A jury reasonably found that assistive devices which an employer had failed to consider might have enabled a shipping clerk with an elbow condition to perform the essential functions of her position, the Ninth Circuit held, affirming the trial court’s refusal to grant the employer’s motion for judgment as a matter of law. And, while the jury instructions at trial had improperly conflated the elements of a disability discrimination claim with those of a failure-to-accommodate claim, the appeals court concluded the error was harmless. It also upheld the district court’s decision to cut the employee’s attorney fee award in half based on the relative success obtained by the employee at trial (Dunlap v. Liberty Natural Products, Inc., December 28, 2017, Rawlinson, J.).
Elbow condition. The employee worked as a shipping clerk for a business that grew and distributed botanical ingredients and natural products. She began to experience soreness in her right elbow. She filed a workers’ compensation claim and a medical doctor diagnosed her with bilateral lateral epicondylitis in both elbows. Her employer provided her with full-time work within her restrictions, and she worked with those restrictions in place for two years. However, a few weeks after the workers’ comp carrier classified her injury as disabling and closed her case, the employer terminated her, without considering whether she could perform her duties with a reasonable accommodation. The employee later asked to be reinstated to her former job or another suitable position, but the employer refused.
Lawsuit. The employee filed suit under the ADA and Oregon law. A jury returned a verdict in her favor on her disability discrimination claims (but found for the employer on her “regarded as” and failure-to-reinstate claims) and awarded her noneconomic damages of $70,000. In a 2015 decision, the district court affirmed a jury verdict in her favor, finding there was sufficient evidence that assistive devices discussed at trial might have alleviated her performance issues but were not considered by the employer. Therefore, the court denied the employer’s renewed motion for judgment as a matter of law as well as its motion for a new trial.
On appeal, the employer challenged the trial court’s jury instructions as erroneous, along with its denial of the employer’s motion for judgment as a matter of law. The employee, for her part, appealed the court’s decision to reduce her fee award (she had asked for $235,000) by 50 percent.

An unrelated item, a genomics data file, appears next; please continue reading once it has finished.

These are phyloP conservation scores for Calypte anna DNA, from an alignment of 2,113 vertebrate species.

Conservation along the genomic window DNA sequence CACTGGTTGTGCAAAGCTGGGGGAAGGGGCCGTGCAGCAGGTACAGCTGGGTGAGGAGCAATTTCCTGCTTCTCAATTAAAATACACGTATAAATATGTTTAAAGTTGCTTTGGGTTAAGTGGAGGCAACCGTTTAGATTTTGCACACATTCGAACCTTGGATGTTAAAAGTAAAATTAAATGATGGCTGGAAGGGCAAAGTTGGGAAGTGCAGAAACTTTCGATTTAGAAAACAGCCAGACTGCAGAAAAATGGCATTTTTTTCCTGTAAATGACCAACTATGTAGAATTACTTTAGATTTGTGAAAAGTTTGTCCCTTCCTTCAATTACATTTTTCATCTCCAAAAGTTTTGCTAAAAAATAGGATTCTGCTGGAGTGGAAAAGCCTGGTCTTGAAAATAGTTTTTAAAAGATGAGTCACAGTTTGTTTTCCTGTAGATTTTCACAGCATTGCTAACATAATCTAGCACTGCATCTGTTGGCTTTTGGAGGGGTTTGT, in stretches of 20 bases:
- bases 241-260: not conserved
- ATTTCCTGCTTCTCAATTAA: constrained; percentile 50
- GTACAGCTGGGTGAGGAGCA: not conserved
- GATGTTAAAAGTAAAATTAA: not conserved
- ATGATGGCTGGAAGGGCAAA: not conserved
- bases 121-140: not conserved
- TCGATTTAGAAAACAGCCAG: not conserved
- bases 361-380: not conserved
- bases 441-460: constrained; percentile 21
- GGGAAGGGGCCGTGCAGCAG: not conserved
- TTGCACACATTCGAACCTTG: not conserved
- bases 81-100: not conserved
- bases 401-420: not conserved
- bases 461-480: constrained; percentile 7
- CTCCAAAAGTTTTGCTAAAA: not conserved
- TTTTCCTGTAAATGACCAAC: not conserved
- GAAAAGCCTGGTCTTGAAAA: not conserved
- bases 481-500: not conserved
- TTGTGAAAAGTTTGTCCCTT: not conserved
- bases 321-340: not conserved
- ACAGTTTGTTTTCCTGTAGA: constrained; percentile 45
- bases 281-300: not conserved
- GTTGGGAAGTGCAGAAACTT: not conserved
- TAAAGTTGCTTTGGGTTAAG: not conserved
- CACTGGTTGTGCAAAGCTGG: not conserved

Jury instructions. On appeal, the employer argued the jury instructions improperly conflated the elements of the employee’s disparate-treatment claims with those of her failure-to-accommodate claims—thus denying the jurors “the opportunity to decide the foundational issue” of whether a duty to accommodate had been triggered, it contended. The appeals court agreed, noting the two claims were analytically distinct. “Ideally,” the elements of these two causes of action would have been separated in the jury instructions, the appeals court said, finding a misstatement of the law.
However, the instructional error was harmless, the appeals court held, because the employer already had “ample notice” of the employee’s limitations, thus triggering its duty to engage in the interactive process. She had provided medical documentation describing her restrictions; she had asked to use onsite carts and other workspace modifications. As such, the employer was aware of (or had reason to be aware of) her desire for a reasonable accommodation. Consequently, it was “more probable than not” that the erroneous instruction had no impact on the jury’s verdict, and so was harmless.
JMOL motion. According to the employer, the employee had not met her burden at trial of proving that a reasonable accommodation existed that would have enabled her to perform the essential job functions; and therefore, its renewed motion for judgment as a matter of law was wrongly denied. But the appeals court was not persuaded, concluding there was sufficient evidence to support the verdict. The employee presented evidence that carts and other affordable assistive devices, such as a scissor lift table, were readily available to the employer and could have enabled her to move objects from one point to another—the key functions of her shipping clerk role. She also established that she put the employer on notice of her limitations (offering documentation of her medical restrictions and releases). Moreover, the record evidence indicated that the employer discouraged use of onsite carts, did not discuss or provide other assistive devices, failed to articulate any undue hardship on its part, and discharged her due to her perceived inability to perform the essential job functions. Therefore, the district court properly denied the employer’s motion.
Fee reduction. Finally, the appeals court rejected the employee’s contention that the lower court abused its discretion when it reduced her attorneys’ fee request by 50 percent. The district court reviewed the limited relief obtained relative to the overall litigation and gave “concise but clear” reasons for deeming a 50-percent reduction appropriate—in the end, she won on only one of her five claims. Therefore, the Ninth Circuit deferred to the trial court’s discretion and upheld the reduced award.
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